Once there were busy storefronts, bright lights and crowded movie theatres. Today, there are pockets of vibrancy, but Barrington Street is mostly known for its papered-up windows, construction sites and for-rent signs. However, as new businesses move in and construction projects finish, change is sweeping the street that was once the “Broadway of Halifax.”
“I do get people who haven’t been downtown for years coming in and saying, ‘Oh my God, things are really changing down here,’ which is a change from people coming in and saying for 10 years, ‘Oh my God, everything is closing down here,’” says Mimi Fautley, owner of knitting supplies store The Loop.
Counteracting another spate of closures (including Hilltribe, Renaissance and Little Mysteries), there have been a number of developments recently. The Roy Building has given way to a new condo development and a bakery called The Old Apothecary and restaurant Elle’s Bistro have both opened. Freak Lunchbox has expansion plans and clothing retailer Urban Outfitters opened up shop in the old Sam the Record Man location.
Fautley thinks Barrington Street is entering a new stage, explaining that she’s seen its fortunes change over the decade The Loop has been there. “I think something that quite remarkable about Halifax is that it was unchanged for so long and now suddenly there’s a lot of change and Barrington is a perfect example of that,” she says.
Laura MacLeod is the owner of The Old Apothecary. She believes the support-local trend is helping Barrington’s revival. “People want to know the people who own the stores again,” she says. “They want to get their meat from a butcher and bread from a baker. They are rebelling a bit against the Walmarts and the Costcos and the disconnection those have.”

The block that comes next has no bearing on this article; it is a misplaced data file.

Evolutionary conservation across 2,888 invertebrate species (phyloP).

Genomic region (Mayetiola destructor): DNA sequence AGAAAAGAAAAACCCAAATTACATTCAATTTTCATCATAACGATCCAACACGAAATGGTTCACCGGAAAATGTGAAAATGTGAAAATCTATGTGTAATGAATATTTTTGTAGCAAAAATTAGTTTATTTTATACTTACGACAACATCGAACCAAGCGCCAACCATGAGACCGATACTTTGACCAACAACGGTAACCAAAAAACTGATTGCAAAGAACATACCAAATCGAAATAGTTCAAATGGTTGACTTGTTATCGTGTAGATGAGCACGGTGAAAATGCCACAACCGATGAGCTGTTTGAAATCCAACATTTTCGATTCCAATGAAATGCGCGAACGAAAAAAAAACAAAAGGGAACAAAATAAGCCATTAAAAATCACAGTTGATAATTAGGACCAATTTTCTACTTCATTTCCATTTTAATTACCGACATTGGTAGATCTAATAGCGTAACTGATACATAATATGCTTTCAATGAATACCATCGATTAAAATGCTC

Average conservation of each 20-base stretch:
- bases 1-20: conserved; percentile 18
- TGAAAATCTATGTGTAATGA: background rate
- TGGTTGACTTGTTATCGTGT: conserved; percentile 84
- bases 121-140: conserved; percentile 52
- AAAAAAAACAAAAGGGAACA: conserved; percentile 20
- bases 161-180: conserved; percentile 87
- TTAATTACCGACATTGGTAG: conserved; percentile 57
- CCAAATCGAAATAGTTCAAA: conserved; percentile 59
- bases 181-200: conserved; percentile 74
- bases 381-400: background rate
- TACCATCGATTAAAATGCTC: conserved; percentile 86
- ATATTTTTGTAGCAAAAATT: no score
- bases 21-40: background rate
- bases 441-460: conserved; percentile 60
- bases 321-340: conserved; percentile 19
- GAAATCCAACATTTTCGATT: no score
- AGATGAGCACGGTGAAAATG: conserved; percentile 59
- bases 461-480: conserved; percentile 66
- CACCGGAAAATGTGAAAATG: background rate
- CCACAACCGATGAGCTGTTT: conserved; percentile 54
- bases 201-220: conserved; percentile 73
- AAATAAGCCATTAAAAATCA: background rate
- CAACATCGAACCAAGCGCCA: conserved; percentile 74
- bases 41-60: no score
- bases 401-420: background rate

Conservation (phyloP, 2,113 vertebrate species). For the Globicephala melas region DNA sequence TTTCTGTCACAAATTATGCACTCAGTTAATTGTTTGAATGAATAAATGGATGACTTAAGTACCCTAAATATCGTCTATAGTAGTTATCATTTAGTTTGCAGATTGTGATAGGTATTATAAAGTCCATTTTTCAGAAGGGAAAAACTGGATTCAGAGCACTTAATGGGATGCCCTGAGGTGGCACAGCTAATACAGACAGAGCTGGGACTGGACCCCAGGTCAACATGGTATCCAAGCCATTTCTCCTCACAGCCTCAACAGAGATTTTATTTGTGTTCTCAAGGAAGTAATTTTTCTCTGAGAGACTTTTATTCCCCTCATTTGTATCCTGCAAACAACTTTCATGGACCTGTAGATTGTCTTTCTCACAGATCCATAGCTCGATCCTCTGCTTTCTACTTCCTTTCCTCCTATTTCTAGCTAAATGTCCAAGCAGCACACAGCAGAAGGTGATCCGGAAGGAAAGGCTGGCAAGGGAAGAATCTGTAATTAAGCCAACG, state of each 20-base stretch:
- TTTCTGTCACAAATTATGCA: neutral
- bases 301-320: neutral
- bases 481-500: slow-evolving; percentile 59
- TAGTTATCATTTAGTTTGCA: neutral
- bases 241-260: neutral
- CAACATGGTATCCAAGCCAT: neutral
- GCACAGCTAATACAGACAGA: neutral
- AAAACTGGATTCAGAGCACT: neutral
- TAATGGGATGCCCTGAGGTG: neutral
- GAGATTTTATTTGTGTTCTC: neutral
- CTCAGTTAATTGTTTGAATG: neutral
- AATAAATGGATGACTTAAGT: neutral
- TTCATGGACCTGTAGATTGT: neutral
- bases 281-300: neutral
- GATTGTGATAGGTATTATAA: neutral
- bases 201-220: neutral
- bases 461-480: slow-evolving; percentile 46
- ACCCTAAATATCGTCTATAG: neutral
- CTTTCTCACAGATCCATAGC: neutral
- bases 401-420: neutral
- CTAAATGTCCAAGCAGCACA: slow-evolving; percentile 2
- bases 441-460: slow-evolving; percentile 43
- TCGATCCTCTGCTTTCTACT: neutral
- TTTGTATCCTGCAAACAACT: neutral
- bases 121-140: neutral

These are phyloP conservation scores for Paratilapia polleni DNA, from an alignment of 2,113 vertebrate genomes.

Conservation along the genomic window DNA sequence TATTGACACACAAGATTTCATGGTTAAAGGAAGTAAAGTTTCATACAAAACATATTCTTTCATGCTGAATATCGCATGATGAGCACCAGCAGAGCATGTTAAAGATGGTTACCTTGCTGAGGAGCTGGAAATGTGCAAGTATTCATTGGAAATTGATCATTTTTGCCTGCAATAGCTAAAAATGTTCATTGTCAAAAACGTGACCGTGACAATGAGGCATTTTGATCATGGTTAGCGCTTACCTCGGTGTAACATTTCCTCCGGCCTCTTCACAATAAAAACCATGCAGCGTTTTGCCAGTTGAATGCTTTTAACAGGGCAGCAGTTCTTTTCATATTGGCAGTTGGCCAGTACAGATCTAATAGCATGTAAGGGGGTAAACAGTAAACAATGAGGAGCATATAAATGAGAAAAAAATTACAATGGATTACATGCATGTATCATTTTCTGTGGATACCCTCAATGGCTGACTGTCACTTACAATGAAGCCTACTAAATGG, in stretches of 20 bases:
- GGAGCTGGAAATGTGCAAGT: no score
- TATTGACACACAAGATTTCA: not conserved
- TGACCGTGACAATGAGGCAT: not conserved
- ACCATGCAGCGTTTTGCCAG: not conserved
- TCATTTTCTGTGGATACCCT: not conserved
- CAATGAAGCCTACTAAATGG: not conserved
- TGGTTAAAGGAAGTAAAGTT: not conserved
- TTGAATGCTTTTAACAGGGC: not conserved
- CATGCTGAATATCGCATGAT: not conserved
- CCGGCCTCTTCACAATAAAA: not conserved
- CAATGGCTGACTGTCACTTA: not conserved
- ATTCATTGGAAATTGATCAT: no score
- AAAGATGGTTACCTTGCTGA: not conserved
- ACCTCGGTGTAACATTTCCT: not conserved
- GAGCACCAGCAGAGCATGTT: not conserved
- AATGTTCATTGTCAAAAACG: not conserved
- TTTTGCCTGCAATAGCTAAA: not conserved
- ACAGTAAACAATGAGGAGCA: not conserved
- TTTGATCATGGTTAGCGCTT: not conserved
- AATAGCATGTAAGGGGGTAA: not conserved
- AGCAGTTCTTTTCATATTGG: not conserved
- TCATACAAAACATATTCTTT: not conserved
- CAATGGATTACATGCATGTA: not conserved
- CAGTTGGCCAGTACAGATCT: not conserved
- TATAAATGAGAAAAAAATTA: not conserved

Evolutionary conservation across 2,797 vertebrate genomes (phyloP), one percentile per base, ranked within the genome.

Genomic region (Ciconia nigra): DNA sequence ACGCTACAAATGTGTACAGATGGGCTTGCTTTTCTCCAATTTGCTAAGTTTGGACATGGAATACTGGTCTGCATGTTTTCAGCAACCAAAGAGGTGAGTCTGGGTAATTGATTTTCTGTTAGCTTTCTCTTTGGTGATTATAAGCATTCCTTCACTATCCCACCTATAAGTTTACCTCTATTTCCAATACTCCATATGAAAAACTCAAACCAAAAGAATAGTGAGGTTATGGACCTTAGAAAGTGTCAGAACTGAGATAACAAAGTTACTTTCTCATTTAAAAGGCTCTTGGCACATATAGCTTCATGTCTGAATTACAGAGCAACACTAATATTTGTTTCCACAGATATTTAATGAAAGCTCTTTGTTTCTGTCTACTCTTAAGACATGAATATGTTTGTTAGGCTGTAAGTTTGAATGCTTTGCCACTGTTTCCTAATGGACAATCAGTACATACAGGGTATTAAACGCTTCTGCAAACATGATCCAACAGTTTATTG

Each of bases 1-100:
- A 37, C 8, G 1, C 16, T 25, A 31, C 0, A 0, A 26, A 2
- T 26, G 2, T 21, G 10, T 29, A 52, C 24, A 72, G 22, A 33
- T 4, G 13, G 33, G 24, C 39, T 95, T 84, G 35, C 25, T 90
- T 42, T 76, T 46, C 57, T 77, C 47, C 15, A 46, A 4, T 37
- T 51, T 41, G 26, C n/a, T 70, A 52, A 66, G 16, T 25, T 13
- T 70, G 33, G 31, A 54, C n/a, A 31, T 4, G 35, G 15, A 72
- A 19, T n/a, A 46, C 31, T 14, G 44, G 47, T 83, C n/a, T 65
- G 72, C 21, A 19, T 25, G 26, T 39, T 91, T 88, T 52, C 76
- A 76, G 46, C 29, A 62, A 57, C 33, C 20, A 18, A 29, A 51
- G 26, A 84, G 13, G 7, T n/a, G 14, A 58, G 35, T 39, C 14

Elle’s Bistro owner Mary Elle Planetta finds that customers want to spend more time walking around an area than travelling by car, so they’re attracted to neighbourhoods like Barrington. “I think a lot of it has to do with the sprawl of the city and having everything within walking distance,” she says.
Planetta also says with new developments coming to the downtown area, it’s starting to positively affect other businesses. One such place that seems to be bringing more foot traffic to Barrington is the Halifax Central Library.
“I’m surprised that it’s affected us here, but we’ve had people come in and say, ‘I’ve spent the day at the new library,’” says Planetta whose restaurant is in the former Just Us location. “I think when people are in the area they are walking around and making a day of it.”
Despite these changes, Fautley does note some businesses have been on the street for years, which shows that not everything about Barrington has been negative. “There’s a lot of vacant space, but there has been a lot of vacant space on Barrington Street for many years now,” explains Fautley. “We all have really devoted customers who have allowed our businesses to thrive. In spite of everything, businesses have been operating relatively successfully on Barrington Street all this time.”
Along with her store, there are a number of other longstanding businesses like Chives and Deserres. “There are still a large percentage of windows that still have paper over them, but I do think it [Barrington] will have a complete turn around,” says MacLeod. “It may take two, three years to get there, but it will be full again and the busy, lively street it should be for being the downtown core of Halifax.”
CORRECTION: Due to a fact-checking mistake, Mimi Fautley’s last name was misspelled in the print edition (October 2015). The article above has been corrected. Halifax Magazine regrets the error.